When you fall in love, you tend to take advice from your significant other, even when it's not totally clear that they know what they're talking about. Case in point: Carrie Underwood and her husband Mike Fisher were reading The Purpose Driven Life, a self-help book and 40-day spiritual journey exercise by Rick Warren, together when he suggested she write a song called "Temporary Home."

The idea wasn't clear to Underwood at first, but she kept it in her metaphorical back pocket and continued to mull it over. Then, shortly before a co-writing session with Luke Laird and Zac Maloy, the idea took shape.

As it turns out, Fisher had a really great idea: "Temporary Home" became the second single from Underwood's third studio album, 2009's Play On, and earned Underwood her ninth career No. 1 song. The track was also nominated for a Grammy (Best Female Country Vocal Performance) and at the Inspirational Country Music Awards.

Below, Underwood recounts the story behind "Temporary Home," in her own words.

They're not exactly easy words to sing when you think ... "Temporary Home." It doesn't sound like a song to me. But I bounced [the idea] around in my head for a couple of days: "Maybe I can incorporate this somewhere. I don't know."

I was getting ready to go in to write with Luke Laird and Zac Maloy, and it just hit me like a ton of bricks, just a flood of words and stories. And all of a sudden, I thought of a little boy in a foster situation, and he knows where he's going, and the place where he is isn't where he should be, but he'll get there someday. So in the meantime, he's just walking through this space.

And then the next story was, of course, about a young mom who was in a halfway house situation: really struggling, really trying, still confident that she wasn't where she belonged, but she was headed there. [The man in the third verse is] on the way to where he's going: He's on his way to Heaven; he's on the way to be with God, and everything that he's lived through was wonderful, but this earth was just his temporary home.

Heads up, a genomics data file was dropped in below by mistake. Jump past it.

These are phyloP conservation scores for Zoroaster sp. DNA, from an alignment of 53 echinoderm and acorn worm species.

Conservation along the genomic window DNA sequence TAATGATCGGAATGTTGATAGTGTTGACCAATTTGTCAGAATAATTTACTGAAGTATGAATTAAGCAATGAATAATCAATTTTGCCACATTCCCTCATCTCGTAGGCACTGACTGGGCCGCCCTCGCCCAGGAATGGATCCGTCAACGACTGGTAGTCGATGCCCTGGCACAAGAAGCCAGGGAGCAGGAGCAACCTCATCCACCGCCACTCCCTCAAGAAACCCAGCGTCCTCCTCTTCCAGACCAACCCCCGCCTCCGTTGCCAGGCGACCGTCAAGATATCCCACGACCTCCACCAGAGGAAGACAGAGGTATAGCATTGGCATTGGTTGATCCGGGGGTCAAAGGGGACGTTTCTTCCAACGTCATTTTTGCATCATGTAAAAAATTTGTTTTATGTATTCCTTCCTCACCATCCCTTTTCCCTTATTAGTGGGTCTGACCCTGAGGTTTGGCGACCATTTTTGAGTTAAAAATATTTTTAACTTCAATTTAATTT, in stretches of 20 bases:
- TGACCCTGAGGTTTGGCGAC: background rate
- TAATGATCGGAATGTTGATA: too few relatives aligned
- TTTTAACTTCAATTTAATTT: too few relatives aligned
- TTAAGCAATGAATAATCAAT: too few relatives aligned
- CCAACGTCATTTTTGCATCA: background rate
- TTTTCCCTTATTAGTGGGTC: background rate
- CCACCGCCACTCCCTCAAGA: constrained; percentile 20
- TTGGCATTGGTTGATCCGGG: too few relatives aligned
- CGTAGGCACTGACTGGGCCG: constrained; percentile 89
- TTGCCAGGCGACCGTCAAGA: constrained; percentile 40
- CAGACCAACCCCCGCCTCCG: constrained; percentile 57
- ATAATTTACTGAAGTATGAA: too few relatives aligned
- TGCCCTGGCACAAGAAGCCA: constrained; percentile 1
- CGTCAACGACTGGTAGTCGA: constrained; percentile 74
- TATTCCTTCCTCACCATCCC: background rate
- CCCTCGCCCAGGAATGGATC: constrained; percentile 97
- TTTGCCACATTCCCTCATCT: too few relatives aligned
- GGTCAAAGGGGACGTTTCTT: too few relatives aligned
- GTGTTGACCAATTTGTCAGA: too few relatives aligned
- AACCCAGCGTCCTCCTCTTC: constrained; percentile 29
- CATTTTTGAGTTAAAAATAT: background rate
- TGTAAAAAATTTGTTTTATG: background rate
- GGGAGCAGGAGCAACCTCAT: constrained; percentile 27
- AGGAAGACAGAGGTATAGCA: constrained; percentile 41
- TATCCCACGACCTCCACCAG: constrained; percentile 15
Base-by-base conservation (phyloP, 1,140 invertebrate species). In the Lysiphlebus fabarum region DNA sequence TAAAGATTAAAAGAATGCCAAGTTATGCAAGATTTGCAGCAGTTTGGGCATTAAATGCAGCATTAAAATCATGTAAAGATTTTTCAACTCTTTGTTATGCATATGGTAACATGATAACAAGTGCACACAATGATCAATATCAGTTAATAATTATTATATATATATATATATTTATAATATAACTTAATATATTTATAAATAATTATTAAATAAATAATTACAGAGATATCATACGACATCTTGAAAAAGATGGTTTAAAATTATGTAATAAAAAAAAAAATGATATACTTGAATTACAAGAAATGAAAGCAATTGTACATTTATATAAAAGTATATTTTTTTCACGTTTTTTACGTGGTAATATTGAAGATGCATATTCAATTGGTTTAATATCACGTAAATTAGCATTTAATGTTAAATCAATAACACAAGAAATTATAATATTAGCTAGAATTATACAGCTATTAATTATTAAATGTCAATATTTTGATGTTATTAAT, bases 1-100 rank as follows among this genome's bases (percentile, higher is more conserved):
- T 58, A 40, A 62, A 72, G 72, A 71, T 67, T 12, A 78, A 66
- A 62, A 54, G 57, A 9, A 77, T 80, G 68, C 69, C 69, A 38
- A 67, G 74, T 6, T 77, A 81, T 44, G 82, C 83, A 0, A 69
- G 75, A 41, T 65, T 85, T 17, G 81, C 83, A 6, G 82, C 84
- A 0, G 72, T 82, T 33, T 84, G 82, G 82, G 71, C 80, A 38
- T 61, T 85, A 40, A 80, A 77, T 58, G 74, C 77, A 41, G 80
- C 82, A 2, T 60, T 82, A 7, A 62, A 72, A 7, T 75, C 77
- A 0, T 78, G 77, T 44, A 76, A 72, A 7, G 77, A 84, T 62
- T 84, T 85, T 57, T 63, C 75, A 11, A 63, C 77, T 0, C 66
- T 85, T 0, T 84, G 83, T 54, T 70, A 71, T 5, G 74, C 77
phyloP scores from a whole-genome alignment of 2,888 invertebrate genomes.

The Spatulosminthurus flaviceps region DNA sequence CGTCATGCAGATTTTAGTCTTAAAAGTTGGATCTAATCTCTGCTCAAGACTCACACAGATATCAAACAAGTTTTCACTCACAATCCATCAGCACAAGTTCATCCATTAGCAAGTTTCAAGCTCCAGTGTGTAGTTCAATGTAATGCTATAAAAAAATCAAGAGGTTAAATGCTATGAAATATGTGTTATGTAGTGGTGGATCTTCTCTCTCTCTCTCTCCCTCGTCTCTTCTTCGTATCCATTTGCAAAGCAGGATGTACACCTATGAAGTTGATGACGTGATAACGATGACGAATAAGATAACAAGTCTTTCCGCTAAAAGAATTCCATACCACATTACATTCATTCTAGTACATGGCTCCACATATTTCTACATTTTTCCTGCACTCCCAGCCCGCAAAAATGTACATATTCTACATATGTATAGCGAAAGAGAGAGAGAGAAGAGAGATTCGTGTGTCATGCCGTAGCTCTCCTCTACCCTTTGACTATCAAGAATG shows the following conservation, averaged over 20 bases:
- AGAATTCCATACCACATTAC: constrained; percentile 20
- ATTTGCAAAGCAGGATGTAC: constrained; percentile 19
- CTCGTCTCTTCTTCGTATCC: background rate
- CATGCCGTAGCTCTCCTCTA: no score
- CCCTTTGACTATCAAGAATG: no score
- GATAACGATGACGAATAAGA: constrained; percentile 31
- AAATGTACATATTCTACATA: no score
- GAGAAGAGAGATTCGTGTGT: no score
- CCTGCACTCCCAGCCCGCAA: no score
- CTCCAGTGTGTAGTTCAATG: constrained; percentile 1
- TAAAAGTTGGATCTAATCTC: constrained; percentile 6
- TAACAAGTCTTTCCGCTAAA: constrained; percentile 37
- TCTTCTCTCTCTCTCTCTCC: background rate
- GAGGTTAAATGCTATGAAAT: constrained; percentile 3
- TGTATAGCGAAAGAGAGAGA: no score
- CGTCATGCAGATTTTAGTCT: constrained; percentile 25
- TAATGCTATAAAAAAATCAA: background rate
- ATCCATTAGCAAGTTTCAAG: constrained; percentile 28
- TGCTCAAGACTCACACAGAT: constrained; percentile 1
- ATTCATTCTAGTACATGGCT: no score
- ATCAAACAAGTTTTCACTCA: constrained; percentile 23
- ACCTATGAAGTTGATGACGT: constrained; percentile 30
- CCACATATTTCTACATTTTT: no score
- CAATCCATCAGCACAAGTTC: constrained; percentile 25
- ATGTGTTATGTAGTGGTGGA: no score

And when I went in and started talking to [the co-writers] about it, they were all about it. So, it came together pretty quickly ... three different situations, but still very positive that they're confident where they're headed and where they've been, and they're happy about where they're going.

Stuff kind of changed around and never ended up the way it was until we were done with it. Then it was like, "Oh my gosh! This is pretty amazing!"

Somebody can listen to [Play On] to get more of a sense of who I am, and they can listen to certain things and [think], "This is really sincere, this is really emotional, and this ... she was a writer on it, this comes from something that is deep inside of her heart." And I do feel like people can get to know me a lot better from Play On.

This story was originally written by Donna Hughes, and revised by Angela Stefano.

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